Divorce is challenging for anyone who’s gone through it, but it’s especially challenging for parents. First of all, the divorce immediately affects the people in their lives they love most. Every decision made through the divorce process has the potential to affect their children adversely. They can’t just operate from a place of self-interest; getting the best decree possible means taking care of their children as well as themselves.
When you’re a divorced parent, divorce doesn’t mean the end of the relationship with your ex. You’re no longer together as a couple, but you’re bound by your love for your children, and have to work with each other legally until your youngest child turns 18. The transition to divorce means you have to become accustomed to a parenting plan, and you have to communicate with your ex over that parenting plan.
If you’ve had challenges doing that in the past year-and you certainly wouldn’t be alone in that-you should use New Year’s Day and the idea of New Year’s resolutions to strive for better communication with your ex over parenting matters in 2020.
The first thing to know if how you best communicate. If face-to-face meetings work for you, find a neutral, public place to do those and don’t involve your children as part of those meetings.
If that’s logistically difficult, weigh phone calls, email exchanges, or online chats-but remember that you want to have consistency about how you confirm any changes you’ve made in those conversations.
An email written by one parent and acknowledged by the other is the easiest way to do that. But if you do agree to that, don’t be the parent that leaves confirmation hanging by refusing to reply. If you have concerns about what’s proposed in the email, and feel that it doesn’t accurately reflect what you’ve agreed to in a verbal exchange, you should clearly, politely detail that. It may take a few emails back and forth to arrive at mutual understanding, but it’s better to do that instead of having each parent with a different version of what’s been agreed to.
One of the biggest areas of confusion for parents navigating parenting plans is the wordings about when school holidays start and end. That’s especially true if children are in different school districts, or if one is in public school and another is in a private school or a pre-K program with a slightly different schedule. Make sure you’re set on the school calendar you’re using, and share a calendar between the two of you. We’ve highlighted in this past blog article, as well as this one, how technology gives you options for sharing and maintaining a shared calendar.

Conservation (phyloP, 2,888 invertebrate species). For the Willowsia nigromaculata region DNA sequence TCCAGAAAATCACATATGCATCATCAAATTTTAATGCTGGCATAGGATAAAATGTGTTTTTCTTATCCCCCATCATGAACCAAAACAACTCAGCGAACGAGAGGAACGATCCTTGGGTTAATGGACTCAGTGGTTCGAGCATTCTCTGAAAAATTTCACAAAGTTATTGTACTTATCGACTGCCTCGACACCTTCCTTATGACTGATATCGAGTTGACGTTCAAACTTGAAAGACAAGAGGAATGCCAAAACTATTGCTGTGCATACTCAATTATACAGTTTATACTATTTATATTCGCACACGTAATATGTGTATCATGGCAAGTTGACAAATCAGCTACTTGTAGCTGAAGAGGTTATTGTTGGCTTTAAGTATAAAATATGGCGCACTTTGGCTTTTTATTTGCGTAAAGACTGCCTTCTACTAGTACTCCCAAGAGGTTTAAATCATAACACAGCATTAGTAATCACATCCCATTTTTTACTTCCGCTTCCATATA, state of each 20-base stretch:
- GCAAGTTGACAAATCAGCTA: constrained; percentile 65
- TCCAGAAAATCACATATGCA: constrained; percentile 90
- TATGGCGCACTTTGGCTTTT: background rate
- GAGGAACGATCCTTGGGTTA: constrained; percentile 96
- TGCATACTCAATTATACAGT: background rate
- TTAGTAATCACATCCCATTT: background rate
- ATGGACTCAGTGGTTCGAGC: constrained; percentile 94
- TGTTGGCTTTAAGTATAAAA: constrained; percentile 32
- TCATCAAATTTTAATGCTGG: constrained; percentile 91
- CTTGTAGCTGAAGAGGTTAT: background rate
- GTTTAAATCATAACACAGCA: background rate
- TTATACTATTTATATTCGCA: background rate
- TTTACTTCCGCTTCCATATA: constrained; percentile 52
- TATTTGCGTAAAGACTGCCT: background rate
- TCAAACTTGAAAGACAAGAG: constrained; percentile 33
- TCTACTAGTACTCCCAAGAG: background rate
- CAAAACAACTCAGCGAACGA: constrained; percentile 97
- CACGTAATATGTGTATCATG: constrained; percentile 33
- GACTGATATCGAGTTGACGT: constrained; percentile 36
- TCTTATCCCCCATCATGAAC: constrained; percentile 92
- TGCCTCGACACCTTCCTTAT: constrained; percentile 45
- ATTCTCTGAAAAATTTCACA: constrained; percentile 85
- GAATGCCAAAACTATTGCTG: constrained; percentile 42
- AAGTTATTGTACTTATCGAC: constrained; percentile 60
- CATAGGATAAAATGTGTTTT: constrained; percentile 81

Also remember that the decree is meant to provide guidelines to fall back on when you and your ex can’t agree on some sort of alternative. It doesn’t have to 100 percent dictate what works for you. If the decree says that the holiday exchange must happen at Dec. 28 at noon, and it’s okay between the both of you to do the exchange at 2, you can establish that by mutual agreement and operate with that in mind. As long as the parents agree on deviations from the exact days and times laid out in the decree, that’s fine.
That said, don’t just assume that it’s okay to keep the kids a few extra hours because that works best for you. It’s a particularly sensitive issue for the parent who is getting the kids for his or her portion of the winter break on Dec. 28 (or whichever date is specified in your decree).
Think about it this way: The parent getting children for the second half of winter break hasn’t been able to enjoy Christmas Eve and Christmas Day with the kids, and is likely eager to start celebrating the holiday. We discussed the challenges of making “Second Christmas” special a few weeks ago, and interfering with that can make for potentially strained interactions in the future.
It’s not easy to be divorced and parent together. Communication helps minimize the misunderstandings, and it allows for your children to have the best experience possible in moving from house to house. When you’re frustrated or exasperated with the back-and-forth with your ex, remember to focus on the children. That’s advice we give often, and we stand by it every time we say it.